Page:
NPA member surrenders in Zamboanga del Sur

admin   •   April 27, 2017   •   4028

MANILA — A member of the New People’s Army surrendered to the joint task force Zampelan yesterday in Zamboanga del Sur.

Rebel returnee Jonelo Balabag has also surrendered his 16 riffle, magazines, and ammunitions.

AFP Westmincom says the communist group is having difficulty living in the mountains due to the military’s continuous operation against them.

This may be one of the reason why some of them prefer to surrender.

The AFP calls on rebel groups to yield as the government is ready to provide them aid. — UNTV News & Rescue

DILG stands by proposal to revive Anti-Subversion Law to end communism in PH

Robie de Guzman   •   August 16, 2019

MANILA, Philippines – The Department of the Interior and Local Government (DILG) is standing by its proposal to revive the Anti-Subversion Law to finally put an end to the communist struggle in the country.

DILG Secretary Eduardo Año said the need to reimpose the law is “urgent, critical and inevitable,” if the people truly want to end this scourge of society.

Año stressed that the Communist Party of the Philippines (CPP), its armed wing, the New People’s Army (NPA) and its front organizations have been “for the past 50 years in an organized armed conspiracy to overthrow the duly-elected government not only by force or violence but also by deceit, propaganda, and other illegal means.”

The DILG chief said that it’s about time that we put an end to this conflict that has been bringing our nation down and has killed some 100,000 policemen, soldiers, government officials, and innocent civilians. 

“We wish to emphasize that our proposal to revive the Anti-Subversion Law is only for members of the CPP-NPA-NDF and all groups directly supporting it. It only covers the Communists who are actively working to overthrow the government through armed struggle and does not, in any way, cover legitimate dissent, political opposition, or similar groups,” he said in a statement on Thursday.

The Anti-Subversion Act or Republic Act (RA) No. 1700 was passed in June 1957 during the presidency of Carlos P. Garcia. It declared the CPP illegal as an organized conspiracy to overthrow the government for the purpose of establishing in the Philippines a totalitarian regime.

During the martial law period, RA 1700 was expanded through Presidential Decree (PD) 885 in 1976 and PD 1835 in 1981. These decrees made it a subversive criminal act to be affiliated with a group and attend a meeting or take part in any activity meant to overthrow the government with the open or covert assistance and support of a foreign power.

During the time of President Corazon Aquino, she issued Executive Order No. 167, series of 1987 repealing PDs 1835 and 1975 and reviving RA 1700. And in 1992, President Fidel Ramos signed RA 7636 repealing RA 1700. Subversion is no longer a criminal offense, but sedition remained a crime.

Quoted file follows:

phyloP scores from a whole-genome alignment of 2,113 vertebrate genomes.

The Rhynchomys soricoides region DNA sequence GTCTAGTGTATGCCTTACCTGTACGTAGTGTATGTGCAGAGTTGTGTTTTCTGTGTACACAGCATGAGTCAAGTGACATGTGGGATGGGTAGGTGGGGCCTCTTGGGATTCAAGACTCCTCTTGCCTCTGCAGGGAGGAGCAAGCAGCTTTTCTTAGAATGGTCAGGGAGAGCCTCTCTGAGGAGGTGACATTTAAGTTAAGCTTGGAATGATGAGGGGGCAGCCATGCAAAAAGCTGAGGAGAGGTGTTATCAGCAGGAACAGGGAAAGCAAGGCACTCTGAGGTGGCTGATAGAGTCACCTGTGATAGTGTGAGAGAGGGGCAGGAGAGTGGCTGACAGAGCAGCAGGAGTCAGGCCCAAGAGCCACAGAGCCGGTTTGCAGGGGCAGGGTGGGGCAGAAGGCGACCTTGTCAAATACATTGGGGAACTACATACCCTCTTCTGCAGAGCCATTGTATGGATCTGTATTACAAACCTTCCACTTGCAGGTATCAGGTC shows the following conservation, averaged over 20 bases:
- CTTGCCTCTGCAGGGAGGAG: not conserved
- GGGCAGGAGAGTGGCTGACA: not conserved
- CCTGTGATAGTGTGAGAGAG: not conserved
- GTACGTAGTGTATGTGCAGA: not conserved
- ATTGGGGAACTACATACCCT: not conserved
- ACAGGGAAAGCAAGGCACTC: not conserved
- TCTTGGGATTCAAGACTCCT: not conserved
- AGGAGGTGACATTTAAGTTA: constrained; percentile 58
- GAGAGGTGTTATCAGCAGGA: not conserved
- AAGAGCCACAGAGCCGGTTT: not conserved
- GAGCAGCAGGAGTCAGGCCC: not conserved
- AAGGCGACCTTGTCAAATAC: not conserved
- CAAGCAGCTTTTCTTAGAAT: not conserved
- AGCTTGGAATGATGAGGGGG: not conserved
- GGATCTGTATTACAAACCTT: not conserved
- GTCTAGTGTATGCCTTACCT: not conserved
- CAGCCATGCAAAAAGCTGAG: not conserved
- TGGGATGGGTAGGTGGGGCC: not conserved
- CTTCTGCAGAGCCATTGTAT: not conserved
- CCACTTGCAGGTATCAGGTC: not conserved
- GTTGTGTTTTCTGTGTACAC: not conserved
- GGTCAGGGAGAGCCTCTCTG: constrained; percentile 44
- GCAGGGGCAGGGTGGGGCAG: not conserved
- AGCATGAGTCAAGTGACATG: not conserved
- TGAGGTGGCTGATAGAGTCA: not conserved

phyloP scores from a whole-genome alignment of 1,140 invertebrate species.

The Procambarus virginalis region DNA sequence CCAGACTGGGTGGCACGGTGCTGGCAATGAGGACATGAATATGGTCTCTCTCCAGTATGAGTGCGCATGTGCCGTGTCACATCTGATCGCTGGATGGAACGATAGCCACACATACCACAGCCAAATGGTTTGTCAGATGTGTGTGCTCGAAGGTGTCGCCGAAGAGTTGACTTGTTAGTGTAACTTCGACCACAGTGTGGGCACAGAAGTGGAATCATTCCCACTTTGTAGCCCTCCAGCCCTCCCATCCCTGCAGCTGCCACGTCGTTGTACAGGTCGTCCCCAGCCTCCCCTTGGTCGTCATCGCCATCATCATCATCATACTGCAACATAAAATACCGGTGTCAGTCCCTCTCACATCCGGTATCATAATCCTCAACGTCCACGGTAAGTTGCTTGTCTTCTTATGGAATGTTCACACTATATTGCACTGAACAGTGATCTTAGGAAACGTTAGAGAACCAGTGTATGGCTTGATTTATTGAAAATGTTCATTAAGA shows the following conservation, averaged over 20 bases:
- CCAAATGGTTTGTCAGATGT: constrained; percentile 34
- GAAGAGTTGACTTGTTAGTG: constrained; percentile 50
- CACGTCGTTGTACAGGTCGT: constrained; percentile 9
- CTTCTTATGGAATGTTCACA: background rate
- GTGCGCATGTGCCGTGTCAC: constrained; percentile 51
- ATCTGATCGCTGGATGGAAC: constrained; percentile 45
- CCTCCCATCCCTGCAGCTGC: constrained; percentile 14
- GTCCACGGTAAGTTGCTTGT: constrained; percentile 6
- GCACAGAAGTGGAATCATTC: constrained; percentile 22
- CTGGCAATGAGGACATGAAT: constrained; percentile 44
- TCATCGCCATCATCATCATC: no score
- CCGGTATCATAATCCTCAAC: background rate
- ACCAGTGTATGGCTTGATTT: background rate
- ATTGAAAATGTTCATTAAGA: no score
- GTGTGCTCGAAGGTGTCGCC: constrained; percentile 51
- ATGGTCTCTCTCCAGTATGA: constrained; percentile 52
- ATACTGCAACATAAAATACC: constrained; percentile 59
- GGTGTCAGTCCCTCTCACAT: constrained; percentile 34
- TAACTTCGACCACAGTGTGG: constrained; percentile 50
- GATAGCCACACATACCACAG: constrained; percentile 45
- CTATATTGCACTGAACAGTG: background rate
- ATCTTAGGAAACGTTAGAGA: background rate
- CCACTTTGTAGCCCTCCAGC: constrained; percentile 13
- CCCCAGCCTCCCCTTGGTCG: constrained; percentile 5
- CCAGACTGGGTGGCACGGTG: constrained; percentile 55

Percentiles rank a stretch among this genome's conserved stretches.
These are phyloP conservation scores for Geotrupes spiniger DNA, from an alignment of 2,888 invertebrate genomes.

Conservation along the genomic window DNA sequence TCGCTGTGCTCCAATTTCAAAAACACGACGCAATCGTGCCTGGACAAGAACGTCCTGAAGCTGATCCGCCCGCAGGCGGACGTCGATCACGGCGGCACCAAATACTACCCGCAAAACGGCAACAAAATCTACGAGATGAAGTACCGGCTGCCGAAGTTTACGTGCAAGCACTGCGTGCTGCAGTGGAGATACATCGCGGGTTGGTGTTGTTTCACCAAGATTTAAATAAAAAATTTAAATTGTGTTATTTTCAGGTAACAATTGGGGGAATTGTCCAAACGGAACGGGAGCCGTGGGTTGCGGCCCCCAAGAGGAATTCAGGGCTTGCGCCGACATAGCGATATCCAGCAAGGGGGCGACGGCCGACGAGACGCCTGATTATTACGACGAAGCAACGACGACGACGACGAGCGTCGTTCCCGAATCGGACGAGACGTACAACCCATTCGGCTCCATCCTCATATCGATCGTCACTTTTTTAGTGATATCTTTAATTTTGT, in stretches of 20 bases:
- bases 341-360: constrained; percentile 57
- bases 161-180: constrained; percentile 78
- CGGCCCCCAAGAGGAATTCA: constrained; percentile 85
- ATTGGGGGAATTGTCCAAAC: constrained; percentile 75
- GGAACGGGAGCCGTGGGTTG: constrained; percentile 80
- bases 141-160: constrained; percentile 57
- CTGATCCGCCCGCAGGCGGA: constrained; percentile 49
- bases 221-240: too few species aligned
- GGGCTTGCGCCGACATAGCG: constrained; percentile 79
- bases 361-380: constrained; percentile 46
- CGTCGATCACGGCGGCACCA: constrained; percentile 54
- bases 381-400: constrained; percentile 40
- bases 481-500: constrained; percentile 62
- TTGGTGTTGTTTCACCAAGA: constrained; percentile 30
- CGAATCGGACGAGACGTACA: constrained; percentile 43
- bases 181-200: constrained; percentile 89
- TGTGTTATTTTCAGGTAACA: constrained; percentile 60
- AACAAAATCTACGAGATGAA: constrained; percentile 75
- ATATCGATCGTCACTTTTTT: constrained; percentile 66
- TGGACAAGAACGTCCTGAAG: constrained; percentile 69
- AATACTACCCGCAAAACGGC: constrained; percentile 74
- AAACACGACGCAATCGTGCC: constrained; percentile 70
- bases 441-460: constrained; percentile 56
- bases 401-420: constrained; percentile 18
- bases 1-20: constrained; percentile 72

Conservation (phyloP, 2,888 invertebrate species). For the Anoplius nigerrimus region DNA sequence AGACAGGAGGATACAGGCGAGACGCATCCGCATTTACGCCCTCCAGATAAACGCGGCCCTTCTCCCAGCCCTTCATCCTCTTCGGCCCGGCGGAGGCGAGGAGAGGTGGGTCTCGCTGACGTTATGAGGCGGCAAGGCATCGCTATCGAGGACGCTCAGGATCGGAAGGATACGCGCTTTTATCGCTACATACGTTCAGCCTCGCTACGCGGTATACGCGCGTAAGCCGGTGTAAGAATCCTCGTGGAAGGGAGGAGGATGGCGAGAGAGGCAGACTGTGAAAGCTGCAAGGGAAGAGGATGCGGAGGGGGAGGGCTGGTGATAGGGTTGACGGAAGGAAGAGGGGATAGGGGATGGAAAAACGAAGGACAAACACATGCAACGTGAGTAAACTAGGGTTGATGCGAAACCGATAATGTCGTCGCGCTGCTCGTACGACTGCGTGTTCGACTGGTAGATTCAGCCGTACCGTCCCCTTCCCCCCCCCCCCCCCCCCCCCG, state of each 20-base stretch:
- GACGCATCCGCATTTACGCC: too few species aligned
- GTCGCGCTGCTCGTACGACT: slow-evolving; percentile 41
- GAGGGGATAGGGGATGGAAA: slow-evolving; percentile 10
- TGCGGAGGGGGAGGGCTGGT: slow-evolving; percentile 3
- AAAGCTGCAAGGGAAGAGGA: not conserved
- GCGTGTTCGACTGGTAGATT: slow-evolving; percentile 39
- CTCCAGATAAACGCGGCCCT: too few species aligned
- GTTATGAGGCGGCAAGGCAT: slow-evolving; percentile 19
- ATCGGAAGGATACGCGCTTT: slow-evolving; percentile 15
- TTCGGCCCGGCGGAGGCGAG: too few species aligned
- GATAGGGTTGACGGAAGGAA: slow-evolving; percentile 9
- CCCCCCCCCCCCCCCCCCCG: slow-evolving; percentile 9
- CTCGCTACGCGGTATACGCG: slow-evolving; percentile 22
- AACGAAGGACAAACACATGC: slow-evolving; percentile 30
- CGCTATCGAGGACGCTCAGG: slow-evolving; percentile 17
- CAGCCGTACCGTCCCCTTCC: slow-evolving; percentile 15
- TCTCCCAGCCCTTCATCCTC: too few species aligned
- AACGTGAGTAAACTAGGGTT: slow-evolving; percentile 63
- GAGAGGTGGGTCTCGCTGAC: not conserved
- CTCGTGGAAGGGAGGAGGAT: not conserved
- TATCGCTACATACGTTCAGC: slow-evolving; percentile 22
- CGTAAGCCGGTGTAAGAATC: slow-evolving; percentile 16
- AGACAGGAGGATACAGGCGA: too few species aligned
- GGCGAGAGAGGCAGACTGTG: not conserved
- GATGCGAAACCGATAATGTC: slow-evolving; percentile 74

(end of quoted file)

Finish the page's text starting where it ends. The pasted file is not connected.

According to Año, the decision to repeal the law may have been a mistake because “the Communist movement gained momentum in many areas and it grew bolder with the support of legal front organizations in urban areas from where they derive logistics, funding, source of cadres, and other forms of support.”

“The repeal of the Anti-Subversion law was a demand of the CCP-NPA-NPF for the conduct of the peace talks in the 1990s. In good faith, the government acceded to those demands for the sake of peace. But instead of laying down their arms and joining mainstream society, the Communists grew bolder and used the democratic space accorded to them to regroup, organize, and mobilize,” he said.

The DILG Chief said that since the repeal of the Anti-Subversion Law, the Communists have continuously rejected the government’s call for genuine peace for the past 50 years and have instead indiscriminately sowed terrorism across the country.

He said the CPP’s Constitution – which is available on the internet — categorically states that its goal is to overthrow our democratic, republican system using the weapons of “revolutionary armed struggle and the national united front.” 

Its program declares that this is to be done by building guerrilla fronts “to encircle the cities from the countryside… until it becomes possible to seize power in the cities.”

“It can’t be denied by anyone that the continued existence and illegal activities of the CPP-NPA-NDF constitute a clear, present, and grave danger to the security of the Philippine state,” Año said.

“If we revive the Anti-Subversion law, we will be able to dismantle the urban mass movement in the cities that fuels the armed struggle in the mountains. We will be able to stifle their so-called ‘legal front organizations’ that provides sustenance to the underground mass organizations. It will be the beginning of an inevitable end,” he added.